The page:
2011-04-17 04:08:29retitled: Playing Games with Global Warming... 859 words
citizenschallenge
Peter Miesler
citizenschallenge7@gmail...
166.166.213.241

Formerly known as:

"Mann's "hockey stick graph" and McIntyre et al. examined"

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I figured I didn't need to clutter up this thread with this ancient draft version any longer.

The below has been submitted and accepted by the Four Corners Free Press a small regional monthly. . . . .

Which I am updating to reflect the excellent editing by Gail Binkly over at the Four Corners Free Press.

This article appears in their June 2011 issue, though I retain all rights - thus I can keep hoping that perhaps someone else may see value in printing it {no not here, I appreciate it isn't SkS material.}, just saying.

In any event, thank you for the input Neal, little things can make a big difference and I thank you John for the opportunity to post/share here.

Peter Miesler

2011-05-13 15:13:49new and improved... and finished
citizenschallenge
Peter Miesler
citizenschallenge7@gmail...
166.183.203.58

3 June 2011   {859 words}

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Perhaps the most enduring argument AGW “skeptics” use against the scientific consensus regarding manmade global warming is attacking something called the “Mann hockey stick graph.”

What’s a hockey stick got to do with understanding global warming? Well, it goes back to the 1980s and 90s. Following a flood of new atmospheric and Earth Observation data scientists began to search for ways of discovering past climate changes in order to put the new information into historical perspective.

Scientists realized there were many natural “proxies” that recorded climate conditions as they grew. Trees, glaciers, all kinds of geologic depositions. They reasoned that it should be possible to learn how to tease out climate information from such proxies.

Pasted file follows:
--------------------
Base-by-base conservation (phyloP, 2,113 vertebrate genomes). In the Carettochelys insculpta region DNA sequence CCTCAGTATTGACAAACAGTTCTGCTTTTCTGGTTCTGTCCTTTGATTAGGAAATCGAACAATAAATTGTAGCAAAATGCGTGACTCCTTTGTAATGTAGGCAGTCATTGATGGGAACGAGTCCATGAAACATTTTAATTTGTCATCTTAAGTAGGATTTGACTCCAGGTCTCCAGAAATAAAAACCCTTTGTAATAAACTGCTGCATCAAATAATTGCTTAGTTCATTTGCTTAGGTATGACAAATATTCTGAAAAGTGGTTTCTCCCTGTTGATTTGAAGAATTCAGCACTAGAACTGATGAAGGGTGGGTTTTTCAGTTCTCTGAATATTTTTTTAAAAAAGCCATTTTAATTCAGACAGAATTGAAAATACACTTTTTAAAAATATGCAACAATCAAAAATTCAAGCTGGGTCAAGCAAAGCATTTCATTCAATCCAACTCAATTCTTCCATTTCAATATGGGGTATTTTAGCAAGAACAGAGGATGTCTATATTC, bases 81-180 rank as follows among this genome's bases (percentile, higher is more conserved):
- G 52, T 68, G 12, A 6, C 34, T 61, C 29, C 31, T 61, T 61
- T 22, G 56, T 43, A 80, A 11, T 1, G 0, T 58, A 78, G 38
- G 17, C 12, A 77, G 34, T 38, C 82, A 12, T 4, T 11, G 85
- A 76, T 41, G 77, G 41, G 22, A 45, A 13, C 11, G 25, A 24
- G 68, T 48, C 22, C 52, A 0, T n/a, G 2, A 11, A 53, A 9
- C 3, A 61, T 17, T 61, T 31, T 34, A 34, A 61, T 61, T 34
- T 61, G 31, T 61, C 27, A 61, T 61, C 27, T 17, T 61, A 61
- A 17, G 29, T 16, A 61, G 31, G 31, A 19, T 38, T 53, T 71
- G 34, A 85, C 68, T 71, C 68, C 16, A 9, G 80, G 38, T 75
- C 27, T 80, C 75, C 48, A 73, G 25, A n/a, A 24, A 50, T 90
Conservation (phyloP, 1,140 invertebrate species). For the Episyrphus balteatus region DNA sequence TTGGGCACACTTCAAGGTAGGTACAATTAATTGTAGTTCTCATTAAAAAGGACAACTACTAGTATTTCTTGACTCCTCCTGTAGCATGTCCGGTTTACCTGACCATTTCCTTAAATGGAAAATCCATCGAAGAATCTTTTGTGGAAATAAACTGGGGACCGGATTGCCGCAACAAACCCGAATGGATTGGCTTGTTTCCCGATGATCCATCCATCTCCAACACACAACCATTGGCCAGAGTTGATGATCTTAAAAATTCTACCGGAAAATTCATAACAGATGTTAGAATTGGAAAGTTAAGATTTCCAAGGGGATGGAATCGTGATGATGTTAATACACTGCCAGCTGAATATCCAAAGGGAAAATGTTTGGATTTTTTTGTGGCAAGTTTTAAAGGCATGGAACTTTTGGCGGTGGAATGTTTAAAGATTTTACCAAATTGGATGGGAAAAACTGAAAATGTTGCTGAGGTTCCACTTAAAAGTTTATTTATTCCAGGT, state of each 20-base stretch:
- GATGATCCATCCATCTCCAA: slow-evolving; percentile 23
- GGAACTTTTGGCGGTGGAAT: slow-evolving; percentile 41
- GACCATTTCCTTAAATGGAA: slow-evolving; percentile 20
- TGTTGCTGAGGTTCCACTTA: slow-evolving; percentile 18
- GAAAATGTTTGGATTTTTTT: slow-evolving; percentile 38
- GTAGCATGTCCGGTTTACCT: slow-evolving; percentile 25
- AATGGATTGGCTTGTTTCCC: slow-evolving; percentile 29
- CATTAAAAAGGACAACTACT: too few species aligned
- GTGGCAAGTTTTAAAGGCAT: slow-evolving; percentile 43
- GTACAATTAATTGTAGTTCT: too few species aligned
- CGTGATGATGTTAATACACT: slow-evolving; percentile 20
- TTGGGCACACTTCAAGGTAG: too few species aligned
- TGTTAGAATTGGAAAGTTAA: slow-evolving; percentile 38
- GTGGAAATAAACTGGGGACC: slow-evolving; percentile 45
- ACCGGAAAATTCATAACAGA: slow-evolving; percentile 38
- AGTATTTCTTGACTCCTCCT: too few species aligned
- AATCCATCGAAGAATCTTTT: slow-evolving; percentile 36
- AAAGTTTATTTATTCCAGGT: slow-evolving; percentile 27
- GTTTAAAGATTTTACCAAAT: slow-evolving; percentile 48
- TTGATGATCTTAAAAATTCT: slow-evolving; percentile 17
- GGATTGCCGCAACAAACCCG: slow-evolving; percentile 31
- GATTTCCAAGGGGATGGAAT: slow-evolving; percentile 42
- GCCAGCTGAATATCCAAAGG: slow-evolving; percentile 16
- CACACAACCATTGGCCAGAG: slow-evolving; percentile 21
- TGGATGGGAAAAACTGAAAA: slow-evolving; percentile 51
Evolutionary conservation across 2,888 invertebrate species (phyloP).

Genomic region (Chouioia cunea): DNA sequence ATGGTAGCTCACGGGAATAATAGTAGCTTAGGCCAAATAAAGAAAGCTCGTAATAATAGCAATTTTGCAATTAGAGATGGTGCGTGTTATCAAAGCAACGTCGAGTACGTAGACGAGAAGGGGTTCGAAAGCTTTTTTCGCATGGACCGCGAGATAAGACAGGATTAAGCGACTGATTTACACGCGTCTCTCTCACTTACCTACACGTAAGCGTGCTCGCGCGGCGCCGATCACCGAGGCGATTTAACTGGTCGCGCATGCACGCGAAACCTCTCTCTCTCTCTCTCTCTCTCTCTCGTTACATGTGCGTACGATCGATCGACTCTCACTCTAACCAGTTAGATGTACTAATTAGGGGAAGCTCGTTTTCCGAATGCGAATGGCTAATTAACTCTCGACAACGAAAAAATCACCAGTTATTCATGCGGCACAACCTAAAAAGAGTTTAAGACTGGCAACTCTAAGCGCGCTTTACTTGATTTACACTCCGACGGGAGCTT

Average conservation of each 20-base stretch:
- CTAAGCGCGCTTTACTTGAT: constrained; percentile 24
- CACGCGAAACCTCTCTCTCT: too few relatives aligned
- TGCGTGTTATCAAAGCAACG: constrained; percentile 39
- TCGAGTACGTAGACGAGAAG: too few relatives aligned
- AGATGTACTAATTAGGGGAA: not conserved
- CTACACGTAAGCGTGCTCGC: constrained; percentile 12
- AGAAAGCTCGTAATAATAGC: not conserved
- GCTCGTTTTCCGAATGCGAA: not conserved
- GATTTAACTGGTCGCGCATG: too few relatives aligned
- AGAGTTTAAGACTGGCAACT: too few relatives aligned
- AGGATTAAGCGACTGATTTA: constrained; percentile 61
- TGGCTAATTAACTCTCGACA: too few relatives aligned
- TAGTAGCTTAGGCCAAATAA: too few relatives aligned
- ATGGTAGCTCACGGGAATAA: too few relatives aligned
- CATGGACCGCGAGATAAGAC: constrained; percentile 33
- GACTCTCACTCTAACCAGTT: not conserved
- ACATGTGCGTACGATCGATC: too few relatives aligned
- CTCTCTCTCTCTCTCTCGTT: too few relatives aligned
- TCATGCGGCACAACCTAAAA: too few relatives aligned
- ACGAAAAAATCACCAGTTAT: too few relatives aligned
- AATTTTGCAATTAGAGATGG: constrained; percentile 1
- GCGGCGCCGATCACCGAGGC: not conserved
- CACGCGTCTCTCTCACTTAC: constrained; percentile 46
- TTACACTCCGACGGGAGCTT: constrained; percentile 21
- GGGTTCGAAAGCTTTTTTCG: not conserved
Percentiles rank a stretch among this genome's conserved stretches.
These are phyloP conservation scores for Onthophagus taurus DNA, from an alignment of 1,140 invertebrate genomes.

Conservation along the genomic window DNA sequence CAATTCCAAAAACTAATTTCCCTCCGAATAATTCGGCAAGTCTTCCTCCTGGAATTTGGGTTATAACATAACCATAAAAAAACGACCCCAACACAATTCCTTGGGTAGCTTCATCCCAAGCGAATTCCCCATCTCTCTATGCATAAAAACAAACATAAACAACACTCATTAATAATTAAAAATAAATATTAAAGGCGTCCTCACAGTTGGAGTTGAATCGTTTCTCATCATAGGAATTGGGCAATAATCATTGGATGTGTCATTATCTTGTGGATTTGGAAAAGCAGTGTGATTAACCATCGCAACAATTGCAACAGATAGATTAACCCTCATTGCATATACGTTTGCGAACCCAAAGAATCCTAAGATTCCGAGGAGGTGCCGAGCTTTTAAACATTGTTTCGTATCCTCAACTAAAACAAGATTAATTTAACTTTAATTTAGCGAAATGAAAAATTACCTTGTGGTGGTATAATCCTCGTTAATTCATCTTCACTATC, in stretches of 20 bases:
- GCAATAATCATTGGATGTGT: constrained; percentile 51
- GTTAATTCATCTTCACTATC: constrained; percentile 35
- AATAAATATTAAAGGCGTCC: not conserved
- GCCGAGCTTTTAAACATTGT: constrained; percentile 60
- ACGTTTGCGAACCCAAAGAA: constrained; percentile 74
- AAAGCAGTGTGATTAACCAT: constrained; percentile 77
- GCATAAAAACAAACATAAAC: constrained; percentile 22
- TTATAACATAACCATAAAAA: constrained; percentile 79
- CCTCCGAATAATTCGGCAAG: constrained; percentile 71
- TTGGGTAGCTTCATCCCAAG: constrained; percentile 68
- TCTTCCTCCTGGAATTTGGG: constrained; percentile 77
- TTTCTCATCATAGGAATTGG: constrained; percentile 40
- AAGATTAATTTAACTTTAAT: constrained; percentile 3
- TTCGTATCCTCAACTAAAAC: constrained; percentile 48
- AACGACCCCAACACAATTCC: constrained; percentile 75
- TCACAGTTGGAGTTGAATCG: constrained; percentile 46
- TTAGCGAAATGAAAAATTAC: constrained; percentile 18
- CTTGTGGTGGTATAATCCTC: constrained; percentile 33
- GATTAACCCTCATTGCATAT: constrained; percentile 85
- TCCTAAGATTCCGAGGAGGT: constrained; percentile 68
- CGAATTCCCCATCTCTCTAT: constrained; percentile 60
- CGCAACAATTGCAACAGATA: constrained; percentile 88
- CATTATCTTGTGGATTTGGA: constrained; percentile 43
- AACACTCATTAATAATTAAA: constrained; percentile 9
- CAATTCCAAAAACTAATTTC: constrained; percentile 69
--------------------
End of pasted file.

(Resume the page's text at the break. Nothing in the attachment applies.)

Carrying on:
Michael Mann and a team of fellow researchers focused on tree-ring proxy studies. In 1998 they released a graph reflecting the tree-ring data they had been working on for years. In 1999 their graph was extended back to cover a thousand years.

It didn’t actually look like a hockey stick, it was a bunch of waves with a radical uptick at the end.The “hockey stick” appears when one draws an average-line through the main body of past small and medium fluctuations before getting to the recent steep increase.

Basically, the graph underscored the profound influence our energy consuming society is having. Thus it became a target of scorn for all who wanted to deny responsibility in climate change.

Republicans, such as Senator Inhofe (R-Okla.), really got carried away proclaiming that the science was doctored in a broad scientific plot to unduly alarm the public about the seriousness of us injecting over a couple billion tons of greenhouse gases into our thin atmosphere month after month.